I do not try to deny that a case can be argued for lifting the arms embargo, but I put to the House two considerations that point in the opposite direction. The first is that if we were to lift the arms embargo for the Bosnian Muslims I believe that others would speedily supply arms to the Croats and the Bosnian Serbs. That would not bring about an early ceasefire. The second consideration, which I find even more persuasive, is that it would take time for the arms to be delivered to the Bosnian Muslims and even more time for those people to be trained and expert in their use. I ask what would happen in the meantime; and I answer that rhetorical question by saying that the Bosnian Serbs would be likely to redouble their aggression so as to grab yet more land against the possibility that the Muslims might be in a better position thereafter.
Is my right hon. and learned Friend aware of the continuing horror caused by the evidence of alleged war crimes in the former Yugoslavia, not least that now forwarded by the International Red Cross to the special commissioners appointed under UN resolution 780? Is he aware that under resolution 808 the Secretary-General has to report by 22 April on the proposals to establish an ad hoc tribunal to try and, if necessary, punish people alleged to have been engaged in war crimes? Will he do all that he can on behalf of the British Government to ensure that such a tribunal is established as quickly as possible?
I am, indeed, aware of the resolution. I am also aware that the Secretary-General has been commissioned to report back to the Security Council by the end of April on ways in which to carry forward the holding of a war crimes tribunal. I think that that is an important object of policy and, to the extent that it is possible—one must recognise the difficulties—that people who are guilty or who are alleged to be guilty of war crimes need to be brought before that tribunal and punished appropriately.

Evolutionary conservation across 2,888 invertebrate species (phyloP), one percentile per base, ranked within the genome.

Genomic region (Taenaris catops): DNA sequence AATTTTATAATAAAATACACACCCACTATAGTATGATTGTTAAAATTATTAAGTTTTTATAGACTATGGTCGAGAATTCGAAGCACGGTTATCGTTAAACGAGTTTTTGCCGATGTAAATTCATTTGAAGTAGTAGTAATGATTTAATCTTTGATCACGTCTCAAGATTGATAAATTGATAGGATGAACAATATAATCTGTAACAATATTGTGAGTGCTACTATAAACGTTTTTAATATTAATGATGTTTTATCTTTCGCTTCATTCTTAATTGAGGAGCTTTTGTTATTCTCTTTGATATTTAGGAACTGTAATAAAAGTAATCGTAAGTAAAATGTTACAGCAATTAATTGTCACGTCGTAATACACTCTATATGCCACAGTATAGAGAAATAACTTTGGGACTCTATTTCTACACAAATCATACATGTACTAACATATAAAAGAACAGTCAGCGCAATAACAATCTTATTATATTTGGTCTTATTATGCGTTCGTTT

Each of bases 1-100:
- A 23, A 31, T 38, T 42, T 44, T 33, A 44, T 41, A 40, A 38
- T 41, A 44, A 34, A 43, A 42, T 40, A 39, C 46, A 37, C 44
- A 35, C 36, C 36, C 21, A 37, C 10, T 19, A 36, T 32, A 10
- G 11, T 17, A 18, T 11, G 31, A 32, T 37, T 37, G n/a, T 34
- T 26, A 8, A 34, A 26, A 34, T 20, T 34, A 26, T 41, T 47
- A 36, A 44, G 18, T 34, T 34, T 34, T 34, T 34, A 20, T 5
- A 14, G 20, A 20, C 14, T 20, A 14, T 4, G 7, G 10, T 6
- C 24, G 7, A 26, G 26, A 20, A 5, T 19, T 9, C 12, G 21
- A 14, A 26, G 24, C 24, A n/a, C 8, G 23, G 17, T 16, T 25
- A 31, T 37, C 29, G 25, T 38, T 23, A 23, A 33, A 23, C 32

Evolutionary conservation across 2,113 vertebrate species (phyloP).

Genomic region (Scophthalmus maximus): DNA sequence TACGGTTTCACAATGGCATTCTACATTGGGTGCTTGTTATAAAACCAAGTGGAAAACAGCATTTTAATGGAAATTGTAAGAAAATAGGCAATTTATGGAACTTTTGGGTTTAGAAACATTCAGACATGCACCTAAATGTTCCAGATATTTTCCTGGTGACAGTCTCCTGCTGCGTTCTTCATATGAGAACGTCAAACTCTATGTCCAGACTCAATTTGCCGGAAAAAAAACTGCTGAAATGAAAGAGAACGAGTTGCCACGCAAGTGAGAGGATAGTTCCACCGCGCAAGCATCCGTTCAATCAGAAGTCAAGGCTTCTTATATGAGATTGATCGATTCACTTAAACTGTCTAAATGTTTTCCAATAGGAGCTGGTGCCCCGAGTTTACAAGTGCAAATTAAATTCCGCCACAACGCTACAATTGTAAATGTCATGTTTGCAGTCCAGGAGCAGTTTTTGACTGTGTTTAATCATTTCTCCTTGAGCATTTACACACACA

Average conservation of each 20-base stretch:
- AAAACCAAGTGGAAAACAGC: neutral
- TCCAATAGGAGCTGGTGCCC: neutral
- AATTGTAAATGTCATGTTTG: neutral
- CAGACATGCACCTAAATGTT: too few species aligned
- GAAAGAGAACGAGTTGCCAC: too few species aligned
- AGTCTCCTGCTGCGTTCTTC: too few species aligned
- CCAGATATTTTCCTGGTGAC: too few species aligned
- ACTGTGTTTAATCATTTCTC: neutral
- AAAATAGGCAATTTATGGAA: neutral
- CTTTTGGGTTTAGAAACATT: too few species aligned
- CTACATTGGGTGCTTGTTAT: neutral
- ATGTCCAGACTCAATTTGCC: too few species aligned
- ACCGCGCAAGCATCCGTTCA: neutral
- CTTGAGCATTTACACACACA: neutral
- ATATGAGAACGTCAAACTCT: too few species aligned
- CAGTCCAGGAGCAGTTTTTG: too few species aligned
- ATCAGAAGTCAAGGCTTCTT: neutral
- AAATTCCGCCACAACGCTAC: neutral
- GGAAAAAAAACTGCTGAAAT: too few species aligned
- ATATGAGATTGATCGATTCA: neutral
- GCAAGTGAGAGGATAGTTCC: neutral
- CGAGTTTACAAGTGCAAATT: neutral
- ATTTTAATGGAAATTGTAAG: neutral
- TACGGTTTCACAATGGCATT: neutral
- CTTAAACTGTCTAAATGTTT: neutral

Dr. John Cunningham:
Do not the Government recognise that even for those of us who have supported the peace process and the decisions of the Security Council, the policy of the United Nations appears to be falling apart in Bosnia? Is not it clear that sanctions are being widely breached by certain countries, including Russia, and should not any aid to Mr. Yeltsin be contingent on his obeying the mandatory sanctions against Serbia imposed by the Security Council?
Is not it also clear that the humanitarian aid programme is in danger of failing not because the High Commissioner has not organised convoys, but because members of the United Nations, including members of the European Community, have failed to keep their promises to provide food aid for Bosnia? Are we to stand aside and watch the slaughter of perhaps 50,000 innocent civilians in Srebrenica? Are not those all reasons why we should have an immediate recall of the Security Council to discuss the deteriorating situation in Bosnia? Is not it deplorable that the Government have agreed to delay those discussions in the Security Council for two weeks, apparently at the request of Mr. Yeltsin?
Our purpose—it must be—is to achieve continued consensus within the Security Council, because it is only by maintaining a united front between the five permanent members that we can hope to continue to place great pressure on Serbia. Against that background, we must consider the request by the Russian Government not to put the matter to the vote until the end of April. Our purpose must be to keep Russian consent, because if we lose it, the ability of the Security Council to act effectively will disappear entirely. That is the thinking behind our decision to accede to the Russian request. I believe that it was a right decision.